MAJORITY of the Visayan bloc congressmen, particularly those in Western Visayas, are pushing for the Congressional inquiry on the power rate increases among electric cooperatives in Negros Occidental and Panay Island.
Bacolod City Lone District Representative Greg Gasataya said Sunday, September 19, 2021, the resolution was spearheaded by Negros Occidental Third District Representative Francisco Benitez and co-authored by the Visayan bloc congressmen.
Gasataya said the increases in power rates have been observed from July to August this year.
"Once the resolution is filed, it will be forwarded to the committee in-charge for the schedule of the inquiry," he added.
Gasataya stressed that a higher electricity rate is an additional burden to the consumers especially during this time of the pandemic.
Bacolod City Mayor Evelio Leonardia earlier appealed to the Energy Regulatory Commission (ERC) to immediately look into the increase in power rates among areas catered by the Central Negros Electric Cooperative (Ceneco).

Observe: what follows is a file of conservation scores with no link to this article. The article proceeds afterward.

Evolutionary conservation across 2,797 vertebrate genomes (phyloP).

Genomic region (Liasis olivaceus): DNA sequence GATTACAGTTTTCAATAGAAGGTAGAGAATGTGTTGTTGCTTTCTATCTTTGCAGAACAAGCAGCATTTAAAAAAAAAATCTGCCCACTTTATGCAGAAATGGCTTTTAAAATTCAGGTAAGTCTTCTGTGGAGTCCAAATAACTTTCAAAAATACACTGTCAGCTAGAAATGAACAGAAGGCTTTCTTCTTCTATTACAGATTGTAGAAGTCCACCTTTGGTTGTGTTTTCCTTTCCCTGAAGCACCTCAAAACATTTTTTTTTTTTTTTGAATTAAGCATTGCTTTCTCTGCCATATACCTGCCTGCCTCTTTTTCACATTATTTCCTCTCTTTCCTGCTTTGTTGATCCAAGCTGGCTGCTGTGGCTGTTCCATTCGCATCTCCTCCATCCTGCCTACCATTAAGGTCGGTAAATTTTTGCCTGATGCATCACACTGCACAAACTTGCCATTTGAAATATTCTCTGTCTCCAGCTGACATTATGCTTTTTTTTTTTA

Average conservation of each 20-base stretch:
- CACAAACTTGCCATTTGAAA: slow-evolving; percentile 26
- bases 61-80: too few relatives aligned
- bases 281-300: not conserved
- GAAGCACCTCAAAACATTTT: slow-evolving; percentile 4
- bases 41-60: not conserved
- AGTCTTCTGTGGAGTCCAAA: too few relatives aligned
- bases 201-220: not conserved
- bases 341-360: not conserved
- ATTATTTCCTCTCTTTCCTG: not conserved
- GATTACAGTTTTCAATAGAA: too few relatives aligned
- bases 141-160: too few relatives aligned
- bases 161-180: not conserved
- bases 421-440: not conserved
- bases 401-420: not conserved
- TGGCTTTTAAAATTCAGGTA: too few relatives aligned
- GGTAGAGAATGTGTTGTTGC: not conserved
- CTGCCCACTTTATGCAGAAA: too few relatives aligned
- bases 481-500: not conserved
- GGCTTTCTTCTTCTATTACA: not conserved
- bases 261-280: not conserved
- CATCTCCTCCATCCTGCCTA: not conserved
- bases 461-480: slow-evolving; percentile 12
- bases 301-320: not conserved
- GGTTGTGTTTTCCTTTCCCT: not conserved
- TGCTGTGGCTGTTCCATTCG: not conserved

Leonardia also sought the help of ERC chairperson Agnes Devanadera regarding the damaged portion of the submarine cable of the National Grid Corporation of the Philippines (NGCP) in Amlan town, Negros Oriental since June this year that consequently cut off the island's power supply from Cebu.
The mayor said other electric cooperatives in Negros and Panay Islands were also forced to increase their power rates when a team from the Department of Public Works and Highways (DPWH) was said to have caused the damage on the NGCP cable while performing underwater drilling operations.
"Information probably already reached your good office that workers of the DPWH accidentally damaged the submarine cable of the NGCP in Amlan town, Negros Oriental sometime in June this year," Leonardia told Devanadera in his September 1 letter.
With the incident, the Bacolod mayor continued that transmission of power supply from Cebu to nine Negros and Panay-based electric cooperatives or distribution utilities had also stopped.
This prompted the NGCP to activate its expensive-to-operate diesel-powered plants to cover the requirements of the cooperatives in the region, which serve a total population of close to eight million people, he said.